CHAPTER – 12
By about this time the legislature had passed an Act, forbidding the taking of bets on horse races anywhere else, except on the race course itself. At first, the Act was enforced within City limits. So several race clubs started functioning at Saidapet, beyond the toll gate. I continued to work there.But in a few months, the operation of the Act was extended to all places, throughout the Presidency(state). I lost my job. My brother in law had, therefore, to take to job hunting again, on my behalf. One of his patients was Mr. Natesa Iyer.He was taking treatment for stomach ulcers. He was employed in Government Office. My brother in law explained my plight to him. Looking intently at me, he felt a strong urge to be of some service to me. He said so in so many words. He offered to take me to a friend of his, on the following Sunday and arrange to get me employed.He came accordingly next Sunday morning and I accompanied him to the house of a friend of his, named Mr.Rajagopal Naidu. Mr. Natesa Iyer requested him most earnestly to provide a job for me. Mr. Rajagopal Naidu asked him to bring me to his Office the next day.
At 10.30 the next morning, Mr. Natesa Iyer, taking me with him entered the Postal Audit Office located near the Mount Road.
That was a pleasant surprise. For two whole years before this, I had passed that way several times on my way to Mylapore from Mount Road.I had noted hundreds of employees going in and coming out of that building, “What a good thing it would be”, I had often thought, “if I could find a job for myself in an office like this!” Great was my surprise therefore when I found that I was taken to the very premises where I wished to find a job for myself! Mr. Natesa Iyer wrote out an application for me, and I signed it. Mr. Rajagopal Naidu, who was the Head of a Section, had a talk with the Head Clerk for a while endorsed my application suitably and sent it to the Head of the Office. In ten minutes the paper with the pad to which it had been attached came back. There was now the Officer’s signature on it, approving of my appointment.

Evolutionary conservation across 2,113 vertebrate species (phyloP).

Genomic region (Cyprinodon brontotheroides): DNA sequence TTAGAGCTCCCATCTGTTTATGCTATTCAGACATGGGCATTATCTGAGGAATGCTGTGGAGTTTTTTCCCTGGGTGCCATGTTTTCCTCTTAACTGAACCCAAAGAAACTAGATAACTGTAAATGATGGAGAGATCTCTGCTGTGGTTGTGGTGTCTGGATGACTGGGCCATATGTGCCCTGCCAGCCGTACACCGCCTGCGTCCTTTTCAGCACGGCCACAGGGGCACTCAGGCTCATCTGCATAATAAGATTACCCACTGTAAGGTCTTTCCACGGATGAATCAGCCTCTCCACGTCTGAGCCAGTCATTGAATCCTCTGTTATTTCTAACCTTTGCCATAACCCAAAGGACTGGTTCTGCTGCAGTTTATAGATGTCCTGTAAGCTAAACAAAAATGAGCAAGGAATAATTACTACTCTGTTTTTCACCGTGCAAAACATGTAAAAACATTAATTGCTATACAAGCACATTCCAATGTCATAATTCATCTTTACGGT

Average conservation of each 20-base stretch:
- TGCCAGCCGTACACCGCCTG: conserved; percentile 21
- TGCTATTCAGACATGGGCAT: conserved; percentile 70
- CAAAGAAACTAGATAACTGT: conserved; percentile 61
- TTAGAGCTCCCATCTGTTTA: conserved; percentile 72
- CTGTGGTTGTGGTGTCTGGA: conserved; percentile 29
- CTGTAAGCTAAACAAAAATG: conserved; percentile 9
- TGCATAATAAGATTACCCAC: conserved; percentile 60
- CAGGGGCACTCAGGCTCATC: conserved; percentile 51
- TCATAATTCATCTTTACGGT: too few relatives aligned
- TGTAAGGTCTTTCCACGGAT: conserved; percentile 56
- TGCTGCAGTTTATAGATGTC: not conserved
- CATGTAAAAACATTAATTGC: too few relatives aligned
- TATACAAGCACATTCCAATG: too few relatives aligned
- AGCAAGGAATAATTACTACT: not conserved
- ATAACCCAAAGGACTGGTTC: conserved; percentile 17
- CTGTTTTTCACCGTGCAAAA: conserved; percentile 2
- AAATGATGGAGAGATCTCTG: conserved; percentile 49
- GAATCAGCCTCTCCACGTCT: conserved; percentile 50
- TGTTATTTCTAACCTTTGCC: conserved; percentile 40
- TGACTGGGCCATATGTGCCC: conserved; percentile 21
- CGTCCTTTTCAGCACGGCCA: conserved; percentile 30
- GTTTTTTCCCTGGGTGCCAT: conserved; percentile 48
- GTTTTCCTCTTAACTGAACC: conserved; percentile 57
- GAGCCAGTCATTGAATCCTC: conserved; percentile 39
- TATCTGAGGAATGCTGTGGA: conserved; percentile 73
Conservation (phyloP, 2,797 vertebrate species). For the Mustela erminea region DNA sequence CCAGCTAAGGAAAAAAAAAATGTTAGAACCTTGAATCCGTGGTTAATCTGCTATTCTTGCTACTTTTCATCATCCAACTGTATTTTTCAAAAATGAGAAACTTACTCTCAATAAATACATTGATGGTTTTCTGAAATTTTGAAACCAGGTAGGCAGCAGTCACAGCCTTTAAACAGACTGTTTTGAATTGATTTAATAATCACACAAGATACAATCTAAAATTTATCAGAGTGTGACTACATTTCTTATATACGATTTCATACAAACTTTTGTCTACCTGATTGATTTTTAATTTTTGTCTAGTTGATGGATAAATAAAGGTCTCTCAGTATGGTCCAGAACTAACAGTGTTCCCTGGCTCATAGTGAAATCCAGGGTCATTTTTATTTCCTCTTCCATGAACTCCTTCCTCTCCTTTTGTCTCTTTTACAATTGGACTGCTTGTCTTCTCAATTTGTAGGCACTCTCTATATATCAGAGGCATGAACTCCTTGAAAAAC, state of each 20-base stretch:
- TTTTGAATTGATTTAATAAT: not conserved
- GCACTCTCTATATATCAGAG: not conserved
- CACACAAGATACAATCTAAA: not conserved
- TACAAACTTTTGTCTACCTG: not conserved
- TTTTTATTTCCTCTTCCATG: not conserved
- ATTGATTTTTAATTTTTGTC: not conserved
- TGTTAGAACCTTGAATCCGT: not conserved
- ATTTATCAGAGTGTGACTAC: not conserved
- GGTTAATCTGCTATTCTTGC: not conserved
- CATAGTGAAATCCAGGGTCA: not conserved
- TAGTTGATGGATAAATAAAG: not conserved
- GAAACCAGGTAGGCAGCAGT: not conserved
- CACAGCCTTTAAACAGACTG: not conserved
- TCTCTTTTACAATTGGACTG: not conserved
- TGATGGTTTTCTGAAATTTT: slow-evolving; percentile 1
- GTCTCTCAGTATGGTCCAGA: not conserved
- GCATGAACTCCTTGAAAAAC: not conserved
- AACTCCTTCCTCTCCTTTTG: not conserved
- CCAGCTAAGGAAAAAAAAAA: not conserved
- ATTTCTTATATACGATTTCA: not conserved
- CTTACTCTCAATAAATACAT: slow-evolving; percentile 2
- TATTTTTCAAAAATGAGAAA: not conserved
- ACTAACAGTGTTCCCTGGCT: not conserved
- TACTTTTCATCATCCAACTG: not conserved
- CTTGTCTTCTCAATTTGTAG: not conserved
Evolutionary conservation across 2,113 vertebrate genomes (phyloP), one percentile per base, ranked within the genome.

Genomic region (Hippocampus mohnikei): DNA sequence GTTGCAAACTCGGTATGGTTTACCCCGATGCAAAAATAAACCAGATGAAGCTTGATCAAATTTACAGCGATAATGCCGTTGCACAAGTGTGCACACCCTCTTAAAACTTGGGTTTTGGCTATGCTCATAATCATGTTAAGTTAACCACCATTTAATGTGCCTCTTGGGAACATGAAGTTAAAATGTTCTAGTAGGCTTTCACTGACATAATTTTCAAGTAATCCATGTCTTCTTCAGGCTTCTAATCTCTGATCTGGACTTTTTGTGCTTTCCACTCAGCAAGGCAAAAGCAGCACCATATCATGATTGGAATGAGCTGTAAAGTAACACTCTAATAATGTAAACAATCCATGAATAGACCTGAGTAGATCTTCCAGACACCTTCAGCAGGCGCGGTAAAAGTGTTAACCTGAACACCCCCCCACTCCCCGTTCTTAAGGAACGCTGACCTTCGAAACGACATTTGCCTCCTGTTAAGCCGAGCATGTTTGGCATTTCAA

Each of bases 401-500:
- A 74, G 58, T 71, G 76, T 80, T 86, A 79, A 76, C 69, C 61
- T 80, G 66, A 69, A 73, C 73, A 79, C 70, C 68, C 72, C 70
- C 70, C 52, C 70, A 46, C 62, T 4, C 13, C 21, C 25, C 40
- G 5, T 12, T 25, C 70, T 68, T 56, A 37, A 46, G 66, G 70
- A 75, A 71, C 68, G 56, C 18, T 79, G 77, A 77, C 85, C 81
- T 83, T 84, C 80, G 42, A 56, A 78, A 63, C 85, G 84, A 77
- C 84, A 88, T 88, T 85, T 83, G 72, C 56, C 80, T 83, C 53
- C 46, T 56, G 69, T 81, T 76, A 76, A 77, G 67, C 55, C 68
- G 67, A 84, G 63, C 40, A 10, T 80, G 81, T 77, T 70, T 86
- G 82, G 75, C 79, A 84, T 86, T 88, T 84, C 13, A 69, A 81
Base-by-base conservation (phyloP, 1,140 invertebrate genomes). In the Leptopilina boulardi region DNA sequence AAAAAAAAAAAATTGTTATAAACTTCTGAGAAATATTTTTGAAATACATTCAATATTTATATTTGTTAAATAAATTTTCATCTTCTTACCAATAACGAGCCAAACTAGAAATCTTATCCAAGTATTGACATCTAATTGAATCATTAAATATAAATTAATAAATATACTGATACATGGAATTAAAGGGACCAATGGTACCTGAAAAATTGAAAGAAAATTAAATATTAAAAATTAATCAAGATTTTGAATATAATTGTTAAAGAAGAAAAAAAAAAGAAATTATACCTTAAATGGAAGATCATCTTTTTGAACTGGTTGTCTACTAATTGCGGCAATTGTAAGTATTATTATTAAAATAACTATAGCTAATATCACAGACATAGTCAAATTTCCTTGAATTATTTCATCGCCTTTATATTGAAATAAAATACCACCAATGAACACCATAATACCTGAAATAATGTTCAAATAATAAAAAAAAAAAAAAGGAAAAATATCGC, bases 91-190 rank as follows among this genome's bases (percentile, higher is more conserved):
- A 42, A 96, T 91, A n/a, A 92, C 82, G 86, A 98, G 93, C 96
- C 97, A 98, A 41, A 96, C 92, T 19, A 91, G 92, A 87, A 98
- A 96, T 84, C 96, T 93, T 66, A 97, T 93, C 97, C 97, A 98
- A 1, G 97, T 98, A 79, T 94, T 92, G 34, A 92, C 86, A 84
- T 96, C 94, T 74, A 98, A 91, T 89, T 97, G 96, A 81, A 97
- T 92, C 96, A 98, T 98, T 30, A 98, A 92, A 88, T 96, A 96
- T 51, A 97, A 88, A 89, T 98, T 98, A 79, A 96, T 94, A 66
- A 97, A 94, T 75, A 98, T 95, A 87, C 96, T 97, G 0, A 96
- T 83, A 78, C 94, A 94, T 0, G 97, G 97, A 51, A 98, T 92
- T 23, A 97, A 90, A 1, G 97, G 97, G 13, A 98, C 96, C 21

What exactly was to be my work? What was my pay? I knew none of these details.
After 1.00 in the afternoon, they gave me work. It was to open letters received by Registered Post and to record their particulars in a register (kept for the purpose), noting the registration number, the address of the sender, as well as the date and the number assigned to the communication. I commenced the work and continued doing it till 5.00 in the evening when Mr. Natesa Iyer stepped into my Section and took me home to Mylapore.
He told my brother in law, “My young friend did not get the particular job I had in view for him. He has been given a lower job. They have promised to give him the higher one as and when a vacancy arises”.
Of course, It was a disappointment. The pay was just fifteen rupees a month. If I declined it, I knew both of them would be sorry. So I said I would take the job.
With the utmost sincerity, I carried on with my work from that day. As promised, they transferred me to a higher post When the occasion came and was quite decent to me.
But my salary was just twenty-three rupees. It was quite inadequate. For days on end, I was very much worried about the shortage and considered ways and means to meet it.
The thought struck me one day, “Why not do some weaving too? That would bring in ten more rupees per month.” I suited my action to the thought. There was a weavers’ colony about half a mile from my sister’s house. The locality was called Tulukkachchi Thottam in those days. The name has been changed later on. I went there and hired a loom. Even in this, there was a snag. The owner said, “We charge you, see, one rupee per loom per month. To lease a loom for only three hours a day? That we can’t afford.”
I agreed to pay that one rupee myself in full. The master weaver, who obliged, was Mr. Thangavelu Mudaliar, who was an active rationalist. I never opened my mouth in his presence to speak of any other matter, social or political, except just work and wages. Thus I managed to get on smoothly with him for two whole years although I was steeped in religion and he was an atheist! My routine was like this: weaving, from six to nine in the morning. Then bath and food, and the office at eleven. Weaving, again, by lamplight from six thirty to eight.Thus I eked out my livelihood earning an additional ten rupees. Later, I got a teacher’s job in an improvised school. The work was confined to the morning, and the pay was seven rupees. Thus manual labor was reduced to a certain extent.